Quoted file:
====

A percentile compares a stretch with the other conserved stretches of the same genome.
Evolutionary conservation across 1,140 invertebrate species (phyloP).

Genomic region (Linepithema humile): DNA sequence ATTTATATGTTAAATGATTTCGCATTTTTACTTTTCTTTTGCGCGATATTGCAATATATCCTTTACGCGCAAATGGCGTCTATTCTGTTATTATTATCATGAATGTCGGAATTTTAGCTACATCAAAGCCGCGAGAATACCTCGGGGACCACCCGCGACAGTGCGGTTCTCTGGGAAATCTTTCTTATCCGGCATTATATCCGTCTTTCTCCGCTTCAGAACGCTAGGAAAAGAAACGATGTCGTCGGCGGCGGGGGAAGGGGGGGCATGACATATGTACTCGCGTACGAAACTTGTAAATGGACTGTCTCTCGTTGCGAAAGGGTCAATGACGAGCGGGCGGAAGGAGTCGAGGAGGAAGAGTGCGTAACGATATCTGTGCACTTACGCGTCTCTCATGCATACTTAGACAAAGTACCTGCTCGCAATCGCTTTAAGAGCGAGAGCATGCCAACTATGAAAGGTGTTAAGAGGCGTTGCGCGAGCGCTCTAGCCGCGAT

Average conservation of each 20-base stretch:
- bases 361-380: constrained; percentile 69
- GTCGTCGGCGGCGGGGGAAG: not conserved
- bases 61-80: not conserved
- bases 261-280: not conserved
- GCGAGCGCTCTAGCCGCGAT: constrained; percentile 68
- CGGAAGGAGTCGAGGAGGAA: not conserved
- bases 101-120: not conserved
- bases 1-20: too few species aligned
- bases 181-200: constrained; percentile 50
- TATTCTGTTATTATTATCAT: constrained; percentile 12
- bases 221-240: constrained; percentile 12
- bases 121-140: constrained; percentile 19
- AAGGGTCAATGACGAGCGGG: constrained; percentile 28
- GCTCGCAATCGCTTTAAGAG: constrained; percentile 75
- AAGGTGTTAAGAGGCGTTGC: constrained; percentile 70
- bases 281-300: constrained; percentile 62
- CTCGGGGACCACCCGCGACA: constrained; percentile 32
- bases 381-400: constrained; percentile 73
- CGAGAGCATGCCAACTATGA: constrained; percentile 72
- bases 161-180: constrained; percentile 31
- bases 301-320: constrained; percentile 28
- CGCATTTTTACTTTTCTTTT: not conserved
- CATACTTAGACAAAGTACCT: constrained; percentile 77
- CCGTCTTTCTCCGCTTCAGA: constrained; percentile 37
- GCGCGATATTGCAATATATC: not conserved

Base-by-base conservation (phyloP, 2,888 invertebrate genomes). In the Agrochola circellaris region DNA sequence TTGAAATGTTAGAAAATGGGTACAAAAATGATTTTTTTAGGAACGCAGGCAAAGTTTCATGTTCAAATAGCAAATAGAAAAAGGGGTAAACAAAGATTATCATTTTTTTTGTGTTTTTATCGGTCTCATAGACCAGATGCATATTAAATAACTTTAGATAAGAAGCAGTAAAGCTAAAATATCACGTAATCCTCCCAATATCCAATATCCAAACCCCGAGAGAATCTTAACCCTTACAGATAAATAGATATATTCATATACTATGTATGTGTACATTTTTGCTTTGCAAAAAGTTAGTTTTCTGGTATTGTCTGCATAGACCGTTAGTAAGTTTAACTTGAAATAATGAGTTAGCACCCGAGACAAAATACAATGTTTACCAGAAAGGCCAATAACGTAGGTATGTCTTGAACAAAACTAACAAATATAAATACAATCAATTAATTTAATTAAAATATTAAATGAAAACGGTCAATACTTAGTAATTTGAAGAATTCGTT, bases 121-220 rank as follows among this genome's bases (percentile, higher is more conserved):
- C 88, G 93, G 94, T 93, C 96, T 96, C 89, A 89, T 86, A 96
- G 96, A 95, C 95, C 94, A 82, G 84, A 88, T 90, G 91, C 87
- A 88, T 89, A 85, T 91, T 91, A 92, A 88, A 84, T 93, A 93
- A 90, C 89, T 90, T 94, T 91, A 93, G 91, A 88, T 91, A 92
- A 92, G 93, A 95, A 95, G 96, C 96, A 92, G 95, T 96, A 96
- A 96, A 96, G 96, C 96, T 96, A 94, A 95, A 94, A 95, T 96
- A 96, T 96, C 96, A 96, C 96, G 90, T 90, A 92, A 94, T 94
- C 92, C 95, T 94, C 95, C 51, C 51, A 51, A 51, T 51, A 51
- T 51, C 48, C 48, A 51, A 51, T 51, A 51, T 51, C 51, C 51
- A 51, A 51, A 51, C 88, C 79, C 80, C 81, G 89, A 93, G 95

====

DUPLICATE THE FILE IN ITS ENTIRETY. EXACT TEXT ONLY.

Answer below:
A percentile compares a stretch with the other conserved stretches of the same genome.
Evolutionary conservation across 1,140 invertebrate species (phyloP).

Genomic region (Linepithema humile): DNA sequence ATTTATATGTTAAATGATTTCGCATTTTTACTTTTCTTTTGCGCGATATTGCAATATATCCTTTACGCGCAAATGGCGTCTATTCTGTTATTATTATCATGAATGTCGGAATTTTAGCTACATCAAAGCCGCGAGAATACCTCGGGGACCACCCGCGACAGTGCGGTTCTCTGGGAAATCTTTCTTATCCGGCATTATATCCGTCTTTCTCCGCTTCAGAACGCTAGGAAAAGAAACGATGTCGTCGGCGGCGGGGGAAGGGGGGGCATGACATATGTACTCGCGTACGAAACTTGTAAATGGACTGTCTCTCGTTGCGAAAGGGTCAATGACGAGCGGGCGGAAGGAGTCGAGGAGGAAGAGTGCGTAACGATATCTGTGCACTTACGCGTCTCTCATGCATACTTAGACAAAGTACCTGCTCGCAATCGCTTTAAGAGCGAGAGCATGCCAACTATGAAAGGTGTTAAGAGGCGTTGCGCGAGCGCTCTAGCCGCGAT

Average conservation of each 20-base stretch:
- bases 361-380: constrained; percentile 69
- GTCGTCGGCGGCGGGGGAAG: not conserved
- bases 61-80: not conserved
- bases 261-280: not conserved
- GCGAGCGCTCTAGCCGCGAT: constrained; percentile 68
- CGGAAGGAGTCGAGGAGGAA: not conserved
- bases 101-120: not conserved
- bases 1-20: too few species aligned
- bases 181-200: constrained; percentile 50
- TATTCTGTTATTATTATCAT: constrained; percentile 12
- bases 221-240: constrained; percentile 12
- bases 121-140: constrained; percentile 19
- AAGGGTCAATGACGAGCGGG: constrained; percentile 28
- GCTCGCAATCGCTTTAAGAG: constrained; percentile 75
- AAGGTGTTAAGAGGCGTTGC: constrained; percentile 70
- bases 281-300: constrained; percentile 62
- CTCGGGGACCACCCGCGACA: constrained; percentile 32
- bases 381-400: constrained; percentile 73
- CGAGAGCATGCCAACTATGA: constrained; percentile 72
- bases 161-180: constrained; percentile 31
- bases 301-320: constrained; percentile 28
- CGCATTTTTACTTTTCTTTT: not conserved
- CATACTTAGACAAAGTACCT: constrained; percentile 77
- CCGTCTTTCTCCGCTTCAGA: constrained; percentile 37
- GCGCGATATTGCAATATATC: not conserved

Base-by-base conservation (phyloP, 2,888 invertebrate genomes). In the Agrochola circellaris region DNA sequence TTGAAATGTTAGAAAATGGGTACAAAAATGATTTTTTTAGGAACGCAGGCAAAGTTTCATGTTCAAATAGCAAATAGAAAAAGGGGTAAACAAAGATTATCATTTTTTTTGTGTTTTTATCGGTCTCATAGACCAGATGCATATTAAATAACTTTAGATAAGAAGCAGTAAAGCTAAAATATCACGTAATCCTCCCAATATCCAATATCCAAACCCCGAGAGAATCTTAACCCTTACAGATAAATAGATATATTCATATACTATGTATGTGTACATTTTTGCTTTGCAAAAAGTTAGTTTTCTGGTATTGTCTGCATAGACCGTTAGTAAGTTTAACTTGAAATAATGAGTTAGCACCCGAGACAAAATACAATGTTTACCAGAAAGGCCAATAACGTAGGTATGTCTTGAACAAAACTAACAAATATAAATACAATCAATTAATTTAATTAAAATATTAAATGAAAACGGTCAATACTTAGTAATTTGAAGAATTCGTT, bases 121-220 rank as follows among this genome's bases (percentile, higher is more conserved):
- C 88, G 93, G 94, T 93, C 96, T 96, C 89, A 89, T 86, A 96
- G 96, A 95, C 95, C 94, A 82, G 84, A 88, T 90, G 91, C 87
- A 88, T 89, A 85, T 91, T 91, A 92, A 88, A 84, T 93, A 93
- A 90, C 89, T 90, T 94, T 91, A 93, G 91, A 88, T 91, A 92
- A 92, G 93, A 95, A 95, G 96, C 96, A 92, G 95, T 96, A 96
- A 96, A 96, G 96, C 96, T 96, A 94, A 95, A 94, A 95, T 96
- A 96, T 96, C 96, A 96, C 96, G 90, T 90, A 92, A 94, T 94
- C 92, C 95, T 94, C 95, C 51, C 51, A 51, A 51, T 51, A 51
- T 51, C 48, C 48, A 51, A 51, T 51, A 51, T 51, C 51, C 51
- A 51, A 51, A 51, C 88, C 79, C 80, C 81, G 89, A 93, G 95